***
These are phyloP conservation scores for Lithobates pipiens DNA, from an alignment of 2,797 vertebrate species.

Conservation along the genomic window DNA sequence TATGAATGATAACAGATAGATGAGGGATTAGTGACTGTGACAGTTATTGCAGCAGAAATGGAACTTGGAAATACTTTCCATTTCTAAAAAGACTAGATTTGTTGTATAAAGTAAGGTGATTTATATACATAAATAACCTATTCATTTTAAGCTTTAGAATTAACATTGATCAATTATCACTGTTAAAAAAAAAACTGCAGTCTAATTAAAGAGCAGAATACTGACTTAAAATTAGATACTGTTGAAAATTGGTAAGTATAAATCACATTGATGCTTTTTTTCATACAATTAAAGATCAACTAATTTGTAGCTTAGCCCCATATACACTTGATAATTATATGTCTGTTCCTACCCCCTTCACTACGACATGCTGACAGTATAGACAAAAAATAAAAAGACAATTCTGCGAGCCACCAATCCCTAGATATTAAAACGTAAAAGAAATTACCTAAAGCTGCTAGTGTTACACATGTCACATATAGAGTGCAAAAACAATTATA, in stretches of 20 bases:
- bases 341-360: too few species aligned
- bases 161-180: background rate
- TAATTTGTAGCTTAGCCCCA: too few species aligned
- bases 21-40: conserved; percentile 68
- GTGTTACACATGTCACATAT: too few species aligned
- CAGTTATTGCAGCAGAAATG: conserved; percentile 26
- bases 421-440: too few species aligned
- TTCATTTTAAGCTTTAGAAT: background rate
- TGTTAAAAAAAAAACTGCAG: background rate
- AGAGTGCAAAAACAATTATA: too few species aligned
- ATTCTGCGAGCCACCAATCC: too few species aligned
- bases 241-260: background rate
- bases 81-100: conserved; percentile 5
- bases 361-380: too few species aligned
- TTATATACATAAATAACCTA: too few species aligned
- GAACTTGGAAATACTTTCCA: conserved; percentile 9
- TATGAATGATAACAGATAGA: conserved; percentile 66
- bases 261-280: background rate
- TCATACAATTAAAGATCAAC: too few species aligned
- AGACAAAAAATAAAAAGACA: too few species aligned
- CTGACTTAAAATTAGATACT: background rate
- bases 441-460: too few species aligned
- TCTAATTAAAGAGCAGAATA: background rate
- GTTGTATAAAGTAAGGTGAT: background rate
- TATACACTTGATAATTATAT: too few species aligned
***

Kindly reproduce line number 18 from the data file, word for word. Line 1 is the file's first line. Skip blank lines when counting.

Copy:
- GAACTTGGAAATACTTTCCA: conserved; percentile 9